what are the ten systems of the human body -skeletal -digestive -respiratory -reproductive -integumentary -nervous -endocrine -muscular -circulatory -urinary
what are the functions of bone -attachment for muscles -mechanical basis for movement(lever) -protection of internal organs -support frame for body -storage for calcium, phosphorus, and other salts -production of red and white blood cells
how many total bones in the body 206
what are the two types of skeleton -axial skeleton(80 bones) -appendicular(126 bones)
supports and protects the head and trunk(includes the skull, vertebral column, sternum, and ribs) axial skeleton
provides means for movement(includes upper limbs, shoulder girdle, lower limbs, and pelvic girdle) appendicular skeleton
tough, fibrous connective tissue that covers bone, except at articular ends. It has two layers -outer layer is dense and fibrous -inner layer is composed of osteoblasts -blood vessels and nerves enter and exit the bone through the periosteum periosteum
located under the periosteum -strong, dense outer layer that gives strength to the bone, resembles ivory compact bone(cortical)
porous, loosely knit,forms a thin layer under compact bone along the shaft; forms majority of the bone at the end of long bones -this is the inner less dense layer -contains a spiculated network called trabeculae spongy bone(cancellous)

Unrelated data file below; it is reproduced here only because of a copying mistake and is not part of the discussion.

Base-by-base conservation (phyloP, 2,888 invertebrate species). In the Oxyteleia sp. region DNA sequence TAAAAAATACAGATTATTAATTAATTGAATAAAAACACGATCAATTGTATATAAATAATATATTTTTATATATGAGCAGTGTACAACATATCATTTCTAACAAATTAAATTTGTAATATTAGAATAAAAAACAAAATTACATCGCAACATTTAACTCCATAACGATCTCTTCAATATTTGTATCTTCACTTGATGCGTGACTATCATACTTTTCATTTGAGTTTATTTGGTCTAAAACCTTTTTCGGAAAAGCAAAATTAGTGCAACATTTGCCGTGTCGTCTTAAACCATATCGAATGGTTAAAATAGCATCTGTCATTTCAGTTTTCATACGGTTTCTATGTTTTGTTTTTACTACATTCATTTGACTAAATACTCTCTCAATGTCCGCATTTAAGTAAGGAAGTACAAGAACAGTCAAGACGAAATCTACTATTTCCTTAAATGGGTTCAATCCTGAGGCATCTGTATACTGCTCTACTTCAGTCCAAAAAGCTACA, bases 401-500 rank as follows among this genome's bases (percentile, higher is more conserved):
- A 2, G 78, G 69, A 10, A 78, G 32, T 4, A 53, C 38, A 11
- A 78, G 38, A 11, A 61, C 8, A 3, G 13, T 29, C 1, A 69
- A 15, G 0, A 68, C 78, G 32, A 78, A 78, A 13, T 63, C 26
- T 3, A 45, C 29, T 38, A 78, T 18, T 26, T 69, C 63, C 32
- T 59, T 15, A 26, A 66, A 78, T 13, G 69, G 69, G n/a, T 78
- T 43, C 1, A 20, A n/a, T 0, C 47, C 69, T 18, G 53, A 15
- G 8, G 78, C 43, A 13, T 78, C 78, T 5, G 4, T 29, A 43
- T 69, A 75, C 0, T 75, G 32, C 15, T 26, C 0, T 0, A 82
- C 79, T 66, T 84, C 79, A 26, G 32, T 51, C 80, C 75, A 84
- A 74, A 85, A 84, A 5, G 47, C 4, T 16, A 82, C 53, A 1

what can be found in the trabeculae red and yellow marrow
what produces red and white blood cells red marrow
yellow marrow stores what fat cells
-central cavity of long bones -contains trabeculae filled with yellow marrow -red marrow found in ends of long bone medullary cavity
lines mudullary cavity endostium
near center of long bones, passes into medullary cavity, carries nutrient artery to cancellous(spongy) bone and marrow nutrient foramen
the term that applies to the development and formation of bones -begins in the second month of embryonic life ossification
what are the two types of ossification -intermembranous(flat bone) -endochondral(all other bones)
begins before birth and forms long central shaft in long bones. growth takes place in diaphysis(also makes up majority of short and irregular bones) primary endochondral ossification
occurs after birth when separate bones begin to develop at both ends of long bones -epiphyseal plates(hyaline cartilage) -bones development is usually complete by age 21) secondary endochondral ossification
the end of a long bone that is originally seperated from the main bone by a layer cartilage epiphysis